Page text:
RisperDAL; RisperDAL Consta; RisperDAL M-TAB; RisperiDONE M-TAB
Risperdal; Risperdal Consta; Risperdal M-Tab
- There is a higher chance of death in older adults who take this drug for mental problems caused by dementia. Most of the deaths were linked to heart disease or infection. This drug is not approved to treat mental problems caused by dementia.
- It is used to treat schizophrenia.
- It is used to treat bipolar problems.
- It is used to treat irritation that happens with autistic disorder.
- It may be given to your child for other reasons. Talk with the doctor.
- If your child has an allergy to this drug or any part of this drug.
- If your child is allergic to any drugs like this one or any other drugs, foods, or other substances. Tell the doctor about the allergy and what signs your child had, like rash; hives; itching; shortness of breath; wheezing; cough; swelling of face, lips, tongue, or throat; or any other signs.
If your child is breast-feeding a baby:
- Be sure your child does not breast-feed a baby while taking this drug or for 3 months after her last dose.
All other products:
- Talk with the doctor if your child is breast-feeding a baby or plans to breast-feed a baby.
- Tell all of your child’s health care providers that your child is taking this drug. This includes your child’s doctors, nurses, pharmacists, and dentists.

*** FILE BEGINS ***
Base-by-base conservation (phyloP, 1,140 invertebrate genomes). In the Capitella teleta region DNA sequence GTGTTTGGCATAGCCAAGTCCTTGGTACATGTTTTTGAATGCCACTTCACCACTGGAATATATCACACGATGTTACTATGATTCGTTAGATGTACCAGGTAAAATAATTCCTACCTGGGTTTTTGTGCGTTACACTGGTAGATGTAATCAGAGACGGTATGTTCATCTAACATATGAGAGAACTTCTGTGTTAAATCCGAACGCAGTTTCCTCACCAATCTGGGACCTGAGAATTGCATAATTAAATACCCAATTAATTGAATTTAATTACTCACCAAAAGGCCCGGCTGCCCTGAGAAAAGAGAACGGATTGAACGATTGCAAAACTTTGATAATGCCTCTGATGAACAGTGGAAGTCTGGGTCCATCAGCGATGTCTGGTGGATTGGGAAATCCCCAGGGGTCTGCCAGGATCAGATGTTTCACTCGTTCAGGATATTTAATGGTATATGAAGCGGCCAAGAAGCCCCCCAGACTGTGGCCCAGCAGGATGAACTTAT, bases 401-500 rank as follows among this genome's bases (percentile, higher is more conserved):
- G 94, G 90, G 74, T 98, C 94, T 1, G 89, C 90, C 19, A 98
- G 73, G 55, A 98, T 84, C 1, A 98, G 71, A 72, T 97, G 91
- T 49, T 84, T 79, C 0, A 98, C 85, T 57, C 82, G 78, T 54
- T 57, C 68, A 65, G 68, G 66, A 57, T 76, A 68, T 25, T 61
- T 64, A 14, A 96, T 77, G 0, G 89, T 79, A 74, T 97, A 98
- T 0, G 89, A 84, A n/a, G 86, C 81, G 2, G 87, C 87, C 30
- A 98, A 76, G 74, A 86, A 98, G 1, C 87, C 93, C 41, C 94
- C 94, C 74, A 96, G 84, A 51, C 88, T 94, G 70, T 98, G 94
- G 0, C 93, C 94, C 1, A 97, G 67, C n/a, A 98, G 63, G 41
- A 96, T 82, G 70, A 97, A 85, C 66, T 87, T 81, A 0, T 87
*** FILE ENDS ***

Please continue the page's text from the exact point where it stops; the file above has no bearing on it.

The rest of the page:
- Have your child avoid tasks or actions that call for alertness until you see how this drug affects your child. These are things like riding a bike, playing sports, or using items such as scissors, lawnmowers, electric scooters, toy cars, or motorized vehicles.
- To lower the chance of feeling dizzy or passing out, have your child rise slowly if your child has been sitting or lying down. Have your child be careful going up and down stairs.
- It may take several weeks to see the full effects.
- High blood sugar or diabetes, high cholesterol, and weight gain have happened with drugs like this one. These changes may raise the chance of heart and brain blood vessel disease. Talk with the doctor.
- If your child has high blood sugar (diabetes), you will need to watch his/her blood sugar closely.
- Have blood work checked as you have been told by the doctor. Talk with the doctor.
- Alcohol may interact with this drug. Be sure your child does not drink alcohol.
- Talk with your child’s doctor before giving your child other drugs and natural products that may slow your child’s actions.
- Have your child be careful in hot weather or while your child is being active. Have your child drink lots of fluids to stop fluid loss.
- Dizziness, sleepiness, and feeling less stable may happen with this drug. These may lead to falling. Broken bones or other health problems can happen from falling. Talk with the doctor.
- Low white blood cell counts have happened with drugs like this one. This may lead to a higher chance of getting an infection. Deadly infections have rarely happened. Tell the doctor if your child has ever had a low white blood cell count. Call the doctor right away if your child has signs of infection like fever, chills, or sore throat. Talk with the doctor.